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Perspective

Free Greeks, Servile Americans

Conservatives are fond of saying that the United States is a republic, not a democracy, and in their appeals to the national conscience, they invoke the sacred language of republican tradition, citing scriptures from Aristotle and Cicero, from Edmund Burke and George Washington: the ride of law, a virtuous citizenry, and ordered liberty. Like most Americans, however, conservatives prefer not to look too far beneath the Olympian language down to where politics is practiced not by an assembly of demigods so much as by the termites eating the timbers under the parquet floor.

Although the Greeks, who bequeathed to us the language and the institutions of republican government, were among the most accomplished liars in the history of the world, they were also capable of astonishing frankness about the nature of politics and the moral frailty of human beings.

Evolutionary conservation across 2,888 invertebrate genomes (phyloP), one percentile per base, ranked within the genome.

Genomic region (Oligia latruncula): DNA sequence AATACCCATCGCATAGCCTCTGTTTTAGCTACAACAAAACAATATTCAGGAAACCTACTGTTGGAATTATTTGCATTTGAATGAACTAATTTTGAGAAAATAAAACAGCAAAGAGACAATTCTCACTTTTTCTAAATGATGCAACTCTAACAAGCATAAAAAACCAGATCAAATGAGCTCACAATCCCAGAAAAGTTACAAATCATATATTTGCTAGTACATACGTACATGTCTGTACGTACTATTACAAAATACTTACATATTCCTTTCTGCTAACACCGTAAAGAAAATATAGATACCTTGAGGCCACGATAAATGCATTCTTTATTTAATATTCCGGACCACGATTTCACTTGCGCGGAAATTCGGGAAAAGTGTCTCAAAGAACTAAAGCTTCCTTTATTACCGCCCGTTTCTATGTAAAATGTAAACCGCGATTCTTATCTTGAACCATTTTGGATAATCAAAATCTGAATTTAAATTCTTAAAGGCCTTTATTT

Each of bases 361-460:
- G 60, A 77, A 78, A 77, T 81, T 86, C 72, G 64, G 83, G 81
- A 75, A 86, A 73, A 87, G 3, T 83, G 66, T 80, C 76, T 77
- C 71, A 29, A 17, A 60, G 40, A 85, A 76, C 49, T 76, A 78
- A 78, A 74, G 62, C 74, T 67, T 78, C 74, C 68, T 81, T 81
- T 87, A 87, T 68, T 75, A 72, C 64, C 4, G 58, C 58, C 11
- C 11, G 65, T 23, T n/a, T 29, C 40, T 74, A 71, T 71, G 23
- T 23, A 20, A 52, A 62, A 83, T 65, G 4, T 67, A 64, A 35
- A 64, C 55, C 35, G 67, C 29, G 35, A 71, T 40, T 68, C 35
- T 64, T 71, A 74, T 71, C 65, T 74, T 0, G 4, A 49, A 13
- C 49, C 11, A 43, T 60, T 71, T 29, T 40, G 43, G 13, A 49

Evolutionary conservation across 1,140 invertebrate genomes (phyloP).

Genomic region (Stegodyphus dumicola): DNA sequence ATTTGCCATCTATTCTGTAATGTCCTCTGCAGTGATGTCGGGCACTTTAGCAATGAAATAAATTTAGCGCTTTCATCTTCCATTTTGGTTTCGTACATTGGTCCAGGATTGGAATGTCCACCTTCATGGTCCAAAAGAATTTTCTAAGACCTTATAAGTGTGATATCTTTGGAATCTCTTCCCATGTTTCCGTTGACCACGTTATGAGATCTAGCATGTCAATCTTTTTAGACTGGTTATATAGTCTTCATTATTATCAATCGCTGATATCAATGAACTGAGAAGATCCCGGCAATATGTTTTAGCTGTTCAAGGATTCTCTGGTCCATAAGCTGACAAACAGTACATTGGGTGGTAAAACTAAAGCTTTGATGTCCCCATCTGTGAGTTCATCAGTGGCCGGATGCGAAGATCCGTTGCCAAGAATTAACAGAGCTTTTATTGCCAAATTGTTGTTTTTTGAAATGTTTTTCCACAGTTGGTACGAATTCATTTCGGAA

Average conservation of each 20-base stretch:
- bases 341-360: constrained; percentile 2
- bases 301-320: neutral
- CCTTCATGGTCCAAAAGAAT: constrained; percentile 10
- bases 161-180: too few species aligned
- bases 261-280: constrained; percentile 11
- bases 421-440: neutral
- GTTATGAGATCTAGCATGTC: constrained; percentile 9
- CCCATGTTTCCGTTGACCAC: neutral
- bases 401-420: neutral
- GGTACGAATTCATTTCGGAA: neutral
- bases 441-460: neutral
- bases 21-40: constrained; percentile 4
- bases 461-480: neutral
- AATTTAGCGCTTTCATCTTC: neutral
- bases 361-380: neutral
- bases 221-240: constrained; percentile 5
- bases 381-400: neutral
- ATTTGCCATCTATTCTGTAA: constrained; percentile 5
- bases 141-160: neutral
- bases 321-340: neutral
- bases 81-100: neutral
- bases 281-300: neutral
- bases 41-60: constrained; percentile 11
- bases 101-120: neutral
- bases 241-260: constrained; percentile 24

The brutal candor of Homer and Hesiod, to take only two writers at the beginning of the Greek literary tradition, is matched (in my limited reading) only by the best of Icelandic writing. I remember the shock experienced by some of my fellow students in a seminar on early Greek poetry when, in the midst of a discussion of Solon's magisterial and dignified poetry on his political reforms, we were confronted with the evidence of his pederastic verse. The professor (Douglas Young), looking alternatively merry and stern, observed that you always had to be on guard against...

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